Genre(s): Action, Drama, Mecha, Military, Psychological, Science Fiction
Director: Kazuya Tsurumaki (overseen by Hideaki Anno)
Number of Films: 4 (1 completed)
When I was fifteen, I spent a summer borrowing a friend's VHS tapes of subtitled Evangelion. I was ready for the robots and the boobies, but those are just light reflecting off the tip of an iceberg that was years beyond anything in animation. To this day, I wish more people ignorant to anime could digest and discuss Eva as proof that animation goes beyond Spongebob.
With Evangelion: 1.0, we may yet have a chance. Hideaki Anno has rereleased his touchstone creation through three new hour-and-a-half-long movies which hope to condense the 26-episode series. How'd he do it? By adding visual but sacrificing story details.
At first glance, 1.0 looks like a recap movie. But Anno and his team have put a fresh coat of computer-graphics-tasting paint over his creation, adding immense 3D graphics and details to every last nut and bolt of Nerv's HQ. Scenes with vague backgrounds have been revisited and placed in locker rooms, jazz clubs, elevator shafts, and military prep rooms, grounding viewers into paying even more attention to the dialog. Action scenes have abandoned the framing-and-flashback technique and become straight-forward fights. Angels now bleed, spark and then explode. With today's computers, Anno has added very complex lighting effects, which help create a greater contrast between domestic and action scenes.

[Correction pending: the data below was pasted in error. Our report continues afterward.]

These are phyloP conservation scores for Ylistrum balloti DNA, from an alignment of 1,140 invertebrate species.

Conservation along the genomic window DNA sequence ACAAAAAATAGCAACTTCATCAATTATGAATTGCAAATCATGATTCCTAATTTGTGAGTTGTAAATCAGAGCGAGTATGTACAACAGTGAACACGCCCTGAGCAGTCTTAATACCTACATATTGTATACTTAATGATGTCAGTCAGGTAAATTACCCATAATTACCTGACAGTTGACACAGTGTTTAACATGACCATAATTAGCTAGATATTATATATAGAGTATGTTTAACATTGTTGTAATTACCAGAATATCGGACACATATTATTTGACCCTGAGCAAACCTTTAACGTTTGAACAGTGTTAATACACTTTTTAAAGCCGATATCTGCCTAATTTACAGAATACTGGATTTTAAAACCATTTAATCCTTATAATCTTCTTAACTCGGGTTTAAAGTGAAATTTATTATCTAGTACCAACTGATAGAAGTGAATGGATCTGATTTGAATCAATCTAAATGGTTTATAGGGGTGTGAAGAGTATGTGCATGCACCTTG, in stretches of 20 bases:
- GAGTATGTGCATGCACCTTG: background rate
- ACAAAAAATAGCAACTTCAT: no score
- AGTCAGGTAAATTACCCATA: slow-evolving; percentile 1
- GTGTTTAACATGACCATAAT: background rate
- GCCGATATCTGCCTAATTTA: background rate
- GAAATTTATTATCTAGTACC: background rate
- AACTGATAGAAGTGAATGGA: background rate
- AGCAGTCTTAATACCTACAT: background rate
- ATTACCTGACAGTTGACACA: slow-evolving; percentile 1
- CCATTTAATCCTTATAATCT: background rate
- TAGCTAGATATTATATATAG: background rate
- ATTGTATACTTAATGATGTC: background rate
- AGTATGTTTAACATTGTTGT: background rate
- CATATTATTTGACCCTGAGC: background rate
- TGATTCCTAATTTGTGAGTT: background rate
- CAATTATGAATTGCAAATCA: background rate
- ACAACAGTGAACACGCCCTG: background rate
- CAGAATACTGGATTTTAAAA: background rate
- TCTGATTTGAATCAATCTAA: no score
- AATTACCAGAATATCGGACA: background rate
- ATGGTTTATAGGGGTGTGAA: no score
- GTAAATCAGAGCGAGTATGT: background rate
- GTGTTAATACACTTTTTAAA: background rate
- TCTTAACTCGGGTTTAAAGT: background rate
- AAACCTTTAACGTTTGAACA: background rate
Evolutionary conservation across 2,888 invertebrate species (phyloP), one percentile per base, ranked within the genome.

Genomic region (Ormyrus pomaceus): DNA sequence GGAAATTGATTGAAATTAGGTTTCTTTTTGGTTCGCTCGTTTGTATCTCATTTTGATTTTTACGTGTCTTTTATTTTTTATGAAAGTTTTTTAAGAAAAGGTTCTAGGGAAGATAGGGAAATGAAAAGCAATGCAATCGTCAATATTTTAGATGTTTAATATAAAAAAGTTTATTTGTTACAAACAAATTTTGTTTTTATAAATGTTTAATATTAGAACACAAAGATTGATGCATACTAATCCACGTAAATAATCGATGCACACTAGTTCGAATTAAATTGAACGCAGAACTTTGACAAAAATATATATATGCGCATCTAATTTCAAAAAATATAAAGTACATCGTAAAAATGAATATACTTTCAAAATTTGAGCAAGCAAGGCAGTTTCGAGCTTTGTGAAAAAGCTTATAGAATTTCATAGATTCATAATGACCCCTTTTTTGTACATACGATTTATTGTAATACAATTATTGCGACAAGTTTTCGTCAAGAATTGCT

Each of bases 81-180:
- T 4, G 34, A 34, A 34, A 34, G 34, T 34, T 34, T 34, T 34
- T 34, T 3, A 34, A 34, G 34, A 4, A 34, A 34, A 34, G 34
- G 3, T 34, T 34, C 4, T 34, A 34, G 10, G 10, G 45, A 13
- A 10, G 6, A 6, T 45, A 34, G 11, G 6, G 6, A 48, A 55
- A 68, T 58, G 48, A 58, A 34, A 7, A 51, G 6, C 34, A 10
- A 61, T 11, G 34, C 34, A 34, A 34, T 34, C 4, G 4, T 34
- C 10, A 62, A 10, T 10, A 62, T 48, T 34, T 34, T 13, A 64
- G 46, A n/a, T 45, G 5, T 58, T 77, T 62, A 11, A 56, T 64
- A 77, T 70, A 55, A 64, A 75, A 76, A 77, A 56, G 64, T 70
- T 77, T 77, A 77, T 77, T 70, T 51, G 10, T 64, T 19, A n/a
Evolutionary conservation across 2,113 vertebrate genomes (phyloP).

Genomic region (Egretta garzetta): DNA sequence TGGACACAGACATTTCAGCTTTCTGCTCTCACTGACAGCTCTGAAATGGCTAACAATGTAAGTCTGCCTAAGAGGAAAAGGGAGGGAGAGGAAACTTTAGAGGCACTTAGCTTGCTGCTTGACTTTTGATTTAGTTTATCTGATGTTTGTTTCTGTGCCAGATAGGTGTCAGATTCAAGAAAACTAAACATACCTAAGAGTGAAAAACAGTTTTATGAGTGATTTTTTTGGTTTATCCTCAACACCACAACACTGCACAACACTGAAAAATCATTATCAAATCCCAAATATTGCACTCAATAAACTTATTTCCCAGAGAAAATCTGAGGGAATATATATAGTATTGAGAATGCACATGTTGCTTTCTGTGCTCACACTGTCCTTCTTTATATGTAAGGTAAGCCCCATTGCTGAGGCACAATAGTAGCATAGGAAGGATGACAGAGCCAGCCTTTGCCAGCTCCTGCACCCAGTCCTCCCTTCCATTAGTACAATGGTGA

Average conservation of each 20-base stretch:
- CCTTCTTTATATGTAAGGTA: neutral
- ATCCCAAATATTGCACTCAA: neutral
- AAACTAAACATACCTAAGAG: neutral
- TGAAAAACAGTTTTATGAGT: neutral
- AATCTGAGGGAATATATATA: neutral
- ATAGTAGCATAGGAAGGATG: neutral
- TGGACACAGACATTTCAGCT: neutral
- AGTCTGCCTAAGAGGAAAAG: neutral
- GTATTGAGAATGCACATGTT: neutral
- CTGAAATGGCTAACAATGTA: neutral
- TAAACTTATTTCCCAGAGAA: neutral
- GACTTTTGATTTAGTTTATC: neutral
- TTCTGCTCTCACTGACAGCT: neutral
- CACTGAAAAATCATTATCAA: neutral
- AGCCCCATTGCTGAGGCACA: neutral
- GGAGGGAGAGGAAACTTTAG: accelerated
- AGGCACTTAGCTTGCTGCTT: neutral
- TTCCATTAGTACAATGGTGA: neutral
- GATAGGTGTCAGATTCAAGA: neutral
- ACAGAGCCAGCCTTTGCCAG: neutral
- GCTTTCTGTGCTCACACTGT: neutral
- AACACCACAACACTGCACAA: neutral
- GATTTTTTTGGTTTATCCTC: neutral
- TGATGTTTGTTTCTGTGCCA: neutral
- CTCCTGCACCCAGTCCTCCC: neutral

This revision of Eva is loaded with new dialogs, scenes, shots and colors which develop Shinji's story by putting every scene, at last, into a coherent context.
That's right, I said coherent Eva. I know, I was surprised too!
This may be the best thing to happen to Evangelion since Prozac. For the first time, the story is told chronologically and tersely. Anno's reworking of the script has eliminated the space and time disorientation that kept the original cut of Eva enigmatic. Hopefully, Evangelion 1.0 will resurrect the series for a new generation of otaku, allowing potential fans to dedicate an evening (rather than an entire semester) to watching and, more importantly, understanding Eva.
On the downside, Evangelion fans may not be comfortable with the hasty pacing and Anno's choices to completely cut out fluff and humor scenes. Some of the surrealism and existentialism remains, but it does not interrupt the action or the plot. Can I get a "Hallelujah?" Story-wise, we still follow Shinij, though he remains as meek and spineless as ever. We should remember, however, that Evangelion 1.0 had one goal to establish: to focus on Shinji's fear of reaching out and taking responsibility. By the end of this first installment, you feel like he has made a valiant effort.
There may yet be hope for Shinji…unless you've already seen Death and Rebirth.
I think Hideaki Anno has gone back, tightened up some loose ends, edited down, and put significant thought into this terse update of his masterpiece. Congratulations.